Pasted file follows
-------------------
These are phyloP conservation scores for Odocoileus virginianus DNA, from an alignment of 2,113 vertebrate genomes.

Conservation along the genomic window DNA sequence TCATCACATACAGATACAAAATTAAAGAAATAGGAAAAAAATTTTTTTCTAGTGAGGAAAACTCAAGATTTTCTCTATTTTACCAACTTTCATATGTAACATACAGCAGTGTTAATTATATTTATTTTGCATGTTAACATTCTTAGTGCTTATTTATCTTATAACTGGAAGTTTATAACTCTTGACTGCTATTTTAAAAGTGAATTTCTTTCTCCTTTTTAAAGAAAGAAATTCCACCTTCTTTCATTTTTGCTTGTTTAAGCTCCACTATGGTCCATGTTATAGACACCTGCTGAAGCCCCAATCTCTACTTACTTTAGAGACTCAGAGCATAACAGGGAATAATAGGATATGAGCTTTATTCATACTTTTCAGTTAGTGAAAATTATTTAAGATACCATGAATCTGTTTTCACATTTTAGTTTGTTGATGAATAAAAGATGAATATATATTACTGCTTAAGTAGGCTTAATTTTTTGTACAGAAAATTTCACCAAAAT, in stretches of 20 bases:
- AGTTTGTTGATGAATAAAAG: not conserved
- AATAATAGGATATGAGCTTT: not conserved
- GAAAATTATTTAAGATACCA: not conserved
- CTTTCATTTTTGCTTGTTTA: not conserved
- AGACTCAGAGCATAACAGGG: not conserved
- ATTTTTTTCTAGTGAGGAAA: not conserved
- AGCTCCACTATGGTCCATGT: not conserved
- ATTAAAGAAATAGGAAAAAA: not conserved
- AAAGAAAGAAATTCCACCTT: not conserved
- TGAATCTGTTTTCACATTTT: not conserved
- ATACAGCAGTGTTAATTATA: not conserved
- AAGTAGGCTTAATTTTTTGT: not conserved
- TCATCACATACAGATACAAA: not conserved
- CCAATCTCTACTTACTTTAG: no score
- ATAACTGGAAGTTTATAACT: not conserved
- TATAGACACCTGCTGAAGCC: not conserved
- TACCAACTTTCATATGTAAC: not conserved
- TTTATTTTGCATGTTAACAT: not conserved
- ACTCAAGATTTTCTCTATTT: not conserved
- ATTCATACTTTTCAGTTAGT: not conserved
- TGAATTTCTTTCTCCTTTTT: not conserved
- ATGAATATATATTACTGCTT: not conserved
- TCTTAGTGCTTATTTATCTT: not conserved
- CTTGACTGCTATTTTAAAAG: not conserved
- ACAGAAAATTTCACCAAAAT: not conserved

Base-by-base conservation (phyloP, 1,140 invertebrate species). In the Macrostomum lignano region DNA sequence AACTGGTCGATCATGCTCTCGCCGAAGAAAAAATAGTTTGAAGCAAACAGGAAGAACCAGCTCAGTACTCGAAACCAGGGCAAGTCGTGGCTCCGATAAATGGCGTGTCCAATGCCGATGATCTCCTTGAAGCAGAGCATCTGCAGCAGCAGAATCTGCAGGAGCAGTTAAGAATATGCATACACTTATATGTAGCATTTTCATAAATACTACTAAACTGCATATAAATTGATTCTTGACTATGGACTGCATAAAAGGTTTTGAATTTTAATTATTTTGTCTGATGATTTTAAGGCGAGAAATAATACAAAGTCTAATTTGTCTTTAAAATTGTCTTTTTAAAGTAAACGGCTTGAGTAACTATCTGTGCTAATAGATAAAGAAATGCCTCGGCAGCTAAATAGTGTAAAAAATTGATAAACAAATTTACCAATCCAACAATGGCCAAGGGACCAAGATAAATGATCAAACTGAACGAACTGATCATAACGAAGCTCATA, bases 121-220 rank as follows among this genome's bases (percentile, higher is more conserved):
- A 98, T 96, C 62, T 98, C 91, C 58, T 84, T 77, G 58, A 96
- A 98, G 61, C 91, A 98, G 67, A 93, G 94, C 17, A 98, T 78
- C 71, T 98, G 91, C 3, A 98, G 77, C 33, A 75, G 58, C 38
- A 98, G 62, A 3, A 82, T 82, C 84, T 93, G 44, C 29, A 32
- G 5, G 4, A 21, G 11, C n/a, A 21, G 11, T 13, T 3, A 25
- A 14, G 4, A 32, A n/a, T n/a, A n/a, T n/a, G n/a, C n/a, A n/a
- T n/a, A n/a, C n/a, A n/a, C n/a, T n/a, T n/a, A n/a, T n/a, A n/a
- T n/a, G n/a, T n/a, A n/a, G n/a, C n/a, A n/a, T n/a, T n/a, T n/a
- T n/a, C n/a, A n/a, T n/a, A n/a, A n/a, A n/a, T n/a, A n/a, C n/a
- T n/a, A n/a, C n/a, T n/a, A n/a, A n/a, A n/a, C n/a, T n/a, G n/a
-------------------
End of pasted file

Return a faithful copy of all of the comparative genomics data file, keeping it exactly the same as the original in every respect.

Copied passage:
These are phyloP conservation scores for Odocoileus virginianus DNA, from an alignment of 2,113 vertebrate genomes.

Conservation along the genomic window DNA sequence TCATCACATACAGATACAAAATTAAAGAAATAGGAAAAAAATTTTTTTCTAGTGAGGAAAACTCAAGATTTTCTCTATTTTACCAACTTTCATATGTAACATACAGCAGTGTTAATTATATTTATTTTGCATGTTAACATTCTTAGTGCTTATTTATCTTATAACTGGAAGTTTATAACTCTTGACTGCTATTTTAAAAGTGAATTTCTTTCTCCTTTTTAAAGAAAGAAATTCCACCTTCTTTCATTTTTGCTTGTTTAAGCTCCACTATGGTCCATGTTATAGACACCTGCTGAAGCCCCAATCTCTACTTACTTTAGAGACTCAGAGCATAACAGGGAATAATAGGATATGAGCTTTATTCATACTTTTCAGTTAGTGAAAATTATTTAAGATACCATGAATCTGTTTTCACATTTTAGTTTGTTGATGAATAAAAGATGAATATATATTACTGCTTAAGTAGGCTTAATTTTTTGTACAGAAAATTTCACCAAAAT, in stretches of 20 bases:
- AGTTTGTTGATGAATAAAAG: not conserved
- AATAATAGGATATGAGCTTT: not conserved
- GAAAATTATTTAAGATACCA: not conserved
- CTTTCATTTTTGCTTGTTTA: not conserved
- AGACTCAGAGCATAACAGGG: not conserved
- ATTTTTTTCTAGTGAGGAAA: not conserved
- AGCTCCACTATGGTCCATGT: not conserved
- ATTAAAGAAATAGGAAAAAA: not conserved
- AAAGAAAGAAATTCCACCTT: not conserved
- TGAATCTGTTTTCACATTTT: not conserved
- ATACAGCAGTGTTAATTATA: not conserved
- AAGTAGGCTTAATTTTTTGT: not conserved
- TCATCACATACAGATACAAA: not conserved
- CCAATCTCTACTTACTTTAG: no score
- ATAACTGGAAGTTTATAACT: not conserved
- TATAGACACCTGCTGAAGCC: not conserved
- TACCAACTTTCATATGTAAC: not conserved
- TTTATTTTGCATGTTAACAT: not conserved
- ACTCAAGATTTTCTCTATTT: not conserved
- ATTCATACTTTTCAGTTAGT: not conserved
- TGAATTTCTTTCTCCTTTTT: not conserved
- ATGAATATATATTACTGCTT: not conserved
- TCTTAGTGCTTATTTATCTT: not conserved
- CTTGACTGCTATTTTAAAAG: not conserved
- ACAGAAAATTTCACCAAAAT: not conserved

Base-by-base conservation (phyloP, 1,140 invertebrate species). In the Macrostomum lignano region DNA sequence AACTGGTCGATCATGCTCTCGCCGAAGAAAAAATAGTTTGAAGCAAACAGGAAGAACCAGCTCAGTACTCGAAACCAGGGCAAGTCGTGGCTCCGATAAATGGCGTGTCCAATGCCGATGATCTCCTTGAAGCAGAGCATCTGCAGCAGCAGAATCTGCAGGAGCAGTTAAGAATATGCATACACTTATATGTAGCATTTTCATAAATACTACTAAACTGCATATAAATTGATTCTTGACTATGGACTGCATAAAAGGTTTTGAATTTTAATTATTTTGTCTGATGATTTTAAGGCGAGAAATAATACAAAGTCTAATTTGTCTTTAAAATTGTCTTTTTAAAGTAAACGGCTTGAGTAACTATCTGTGCTAATAGATAAAGAAATGCCTCGGCAGCTAAATAGTGTAAAAAATTGATAAACAAATTTACCAATCCAACAATGGCCAAGGGACCAAGATAAATGATCAAACTGAACGAACTGATCATAACGAAGCTCATA, bases 121-220 rank as follows among this genome's bases (percentile, higher is more conserved):
- A 98, T 96, C 62, T 98, C 91, C 58, T 84, T 77, G 58, A 96
- A 98, G 61, C 91, A 98, G 67, A 93, G 94, C 17, A 98, T 78
- C 71, T 98, G 91, C 3, A 98, G 77, C 33, A 75, G 58, C 38
- A 98, G 62, A 3, A 82, T 82, C 84, T 93, G 44, C 29, A 32
- G 5, G 4, A 21, G 11, C n/a, A 21, G 11, T 13, T 3, A 25
- A 14, G 4, A 32, A n/a, T n/a, A n/a, T n/a, G n/a, C n/a, A n/a
- T n/a, A n/a, C n/a, A n/a, C n/a, T n/a, T n/a, A n/a, T n/a, A n/a
- T n/a, G n/a, T n/a, A n/a, G n/a, C n/a, A n/a, T n/a, T n/a, T n/a
- T n/a, C n/a, A n/a, T n/a, A n/a, A n/a, A n/a, T n/a, A n/a, C n/a
- T n/a, A n/a, C n/a, T n/a, A n/a, A n/a, A n/a, C n/a, T n/a, G n/a